I just finished reading a book called Atchison Blue: A Search for Silence, A Spiritual Home, and a Living Faith by Judith Valente. The author is a journalist who has written for the Wall Street Journal and the Washington Post. She is a busy professional woman, married to a man who had a previous marriage and two daughters from that marriage. The book is about her time among the Benedictine nuns in Atchison, Kansas. She visits there, spends a week or so at a time, and writes about that experience.

What comes through in the book is the busyness of the author’s life, how she tries to make time for prayer, and how she is welcomed into the lives of these Benedictine nuns and through them, comes to see that the holy is found in the ordinary things of life, that it’s not a matter of finding spirituality “out there” someplace. By observing the lives of these sisters, the author begins to   consider how she might become a more forgiving person, how she might become more contemplative in her daily life, how she might look for signs of God’s presence within the ordinary circumstances of her life, among her family, friends, and at work. She comes across as very human, freely admitting that she often falls short, which of course is true for all of us. I found it an easy read, easy to go through a few pages at a time. Highly recommended!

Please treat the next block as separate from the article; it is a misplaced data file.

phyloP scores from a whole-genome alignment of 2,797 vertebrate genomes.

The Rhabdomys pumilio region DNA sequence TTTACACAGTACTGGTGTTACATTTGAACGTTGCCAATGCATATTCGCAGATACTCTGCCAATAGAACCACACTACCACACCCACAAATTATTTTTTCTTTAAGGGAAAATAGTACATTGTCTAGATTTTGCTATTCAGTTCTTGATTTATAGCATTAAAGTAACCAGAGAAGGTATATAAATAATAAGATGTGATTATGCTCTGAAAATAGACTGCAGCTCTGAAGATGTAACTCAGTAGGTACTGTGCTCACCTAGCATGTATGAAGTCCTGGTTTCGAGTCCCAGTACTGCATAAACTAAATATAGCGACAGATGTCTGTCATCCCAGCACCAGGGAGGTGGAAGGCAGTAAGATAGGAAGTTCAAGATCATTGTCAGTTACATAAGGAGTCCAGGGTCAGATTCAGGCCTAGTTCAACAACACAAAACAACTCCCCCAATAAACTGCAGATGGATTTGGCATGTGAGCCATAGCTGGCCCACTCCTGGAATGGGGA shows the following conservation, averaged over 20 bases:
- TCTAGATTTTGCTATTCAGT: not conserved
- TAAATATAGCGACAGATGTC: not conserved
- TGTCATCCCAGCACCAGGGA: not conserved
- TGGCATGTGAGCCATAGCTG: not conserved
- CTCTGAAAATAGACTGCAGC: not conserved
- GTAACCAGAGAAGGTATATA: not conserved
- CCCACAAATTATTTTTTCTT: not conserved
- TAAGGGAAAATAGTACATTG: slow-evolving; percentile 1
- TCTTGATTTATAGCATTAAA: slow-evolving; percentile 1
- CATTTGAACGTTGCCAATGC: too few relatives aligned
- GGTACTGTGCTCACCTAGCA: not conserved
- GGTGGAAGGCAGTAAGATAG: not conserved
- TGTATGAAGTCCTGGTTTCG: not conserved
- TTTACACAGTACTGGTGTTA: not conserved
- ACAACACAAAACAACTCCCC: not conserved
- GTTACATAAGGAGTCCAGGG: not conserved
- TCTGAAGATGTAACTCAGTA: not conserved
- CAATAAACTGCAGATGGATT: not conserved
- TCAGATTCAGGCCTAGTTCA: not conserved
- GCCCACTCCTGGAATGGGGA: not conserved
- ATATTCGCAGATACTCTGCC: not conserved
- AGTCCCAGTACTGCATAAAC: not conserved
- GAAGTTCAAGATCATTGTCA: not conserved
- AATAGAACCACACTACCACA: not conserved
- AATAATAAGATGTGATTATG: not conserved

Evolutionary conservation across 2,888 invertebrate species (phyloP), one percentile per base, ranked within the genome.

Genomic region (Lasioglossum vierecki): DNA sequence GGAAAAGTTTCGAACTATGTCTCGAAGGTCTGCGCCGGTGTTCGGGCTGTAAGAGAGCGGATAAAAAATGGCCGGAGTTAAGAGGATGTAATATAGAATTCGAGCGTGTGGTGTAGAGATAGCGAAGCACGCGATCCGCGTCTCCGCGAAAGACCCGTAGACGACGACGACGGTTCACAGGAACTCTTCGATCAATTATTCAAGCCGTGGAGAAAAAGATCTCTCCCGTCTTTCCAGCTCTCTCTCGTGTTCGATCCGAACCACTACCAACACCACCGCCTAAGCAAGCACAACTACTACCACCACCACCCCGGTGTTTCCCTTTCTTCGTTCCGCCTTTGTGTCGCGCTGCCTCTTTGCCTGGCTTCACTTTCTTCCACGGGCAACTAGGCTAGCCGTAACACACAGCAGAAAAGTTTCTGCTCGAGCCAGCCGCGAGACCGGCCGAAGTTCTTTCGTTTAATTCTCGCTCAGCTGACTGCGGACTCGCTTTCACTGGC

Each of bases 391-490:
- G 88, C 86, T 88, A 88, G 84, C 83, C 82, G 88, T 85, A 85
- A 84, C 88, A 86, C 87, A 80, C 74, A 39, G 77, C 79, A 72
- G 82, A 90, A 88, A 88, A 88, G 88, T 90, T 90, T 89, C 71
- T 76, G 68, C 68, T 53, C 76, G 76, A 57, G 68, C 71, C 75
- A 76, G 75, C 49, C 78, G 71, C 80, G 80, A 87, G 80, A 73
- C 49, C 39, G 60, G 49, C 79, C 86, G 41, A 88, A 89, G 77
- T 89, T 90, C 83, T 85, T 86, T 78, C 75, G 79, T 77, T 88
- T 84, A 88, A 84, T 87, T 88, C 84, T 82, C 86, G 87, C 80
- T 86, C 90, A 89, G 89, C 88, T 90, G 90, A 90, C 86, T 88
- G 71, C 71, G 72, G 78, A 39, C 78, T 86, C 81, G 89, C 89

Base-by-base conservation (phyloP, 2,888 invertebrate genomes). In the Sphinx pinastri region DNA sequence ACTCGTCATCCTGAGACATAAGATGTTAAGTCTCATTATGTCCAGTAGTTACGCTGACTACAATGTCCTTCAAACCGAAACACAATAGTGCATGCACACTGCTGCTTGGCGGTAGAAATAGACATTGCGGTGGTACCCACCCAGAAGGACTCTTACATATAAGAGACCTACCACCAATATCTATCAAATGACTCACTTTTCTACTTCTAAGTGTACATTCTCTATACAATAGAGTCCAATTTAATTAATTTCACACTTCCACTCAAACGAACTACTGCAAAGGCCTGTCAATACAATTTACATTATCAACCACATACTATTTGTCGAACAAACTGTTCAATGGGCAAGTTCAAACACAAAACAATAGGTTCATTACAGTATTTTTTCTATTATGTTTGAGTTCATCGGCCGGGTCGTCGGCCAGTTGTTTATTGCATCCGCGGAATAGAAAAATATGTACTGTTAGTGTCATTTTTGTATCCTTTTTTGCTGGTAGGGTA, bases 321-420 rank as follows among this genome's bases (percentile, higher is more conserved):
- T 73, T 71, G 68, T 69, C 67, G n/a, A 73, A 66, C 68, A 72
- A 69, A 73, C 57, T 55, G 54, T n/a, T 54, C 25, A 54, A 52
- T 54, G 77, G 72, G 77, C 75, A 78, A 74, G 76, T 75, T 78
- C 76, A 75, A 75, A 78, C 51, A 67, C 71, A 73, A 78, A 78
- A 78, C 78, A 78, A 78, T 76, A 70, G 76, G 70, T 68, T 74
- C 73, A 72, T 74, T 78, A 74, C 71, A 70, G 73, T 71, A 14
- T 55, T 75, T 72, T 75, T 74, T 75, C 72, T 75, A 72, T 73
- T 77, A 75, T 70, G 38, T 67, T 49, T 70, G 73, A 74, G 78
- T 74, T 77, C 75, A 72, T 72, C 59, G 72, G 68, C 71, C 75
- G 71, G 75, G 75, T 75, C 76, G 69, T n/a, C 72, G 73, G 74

All of this goes along with a reflection I found in Give Us This Day, written by Richard Gula, for Saturday April 25, the feast day of St. Mark. He writes about what it means to evangelize, i.e. what does it mean to share the gospel with others. He writes: “Evangelization is about naming grace. It is not about bringing God to people, as though God were not already there. Evangelists in every age do not make God present, but name God’s presence. Mark’s gospel shows us how the familiar is our Temple, and the ordinary is the home of God….the Gospel of Mark lets us conclude that every human experience, if given a chance, can speak to us of God. The commission to evangelize requires us   to be poets, or interpreters of everyday experience.”

You might have noticed that after communion, we now bring the ciborium with hosts back to the tabernacle preceded by one Eucharistic minister carrying a candle. We think this adds a dignity and solemnity to that procession. Congratulations to all of the children who made their first communion last weekend and also this weekend. And thanks to all of our faith formation staff and parents for all their work in making it happen.

Blessings on your week!

Fr. Steve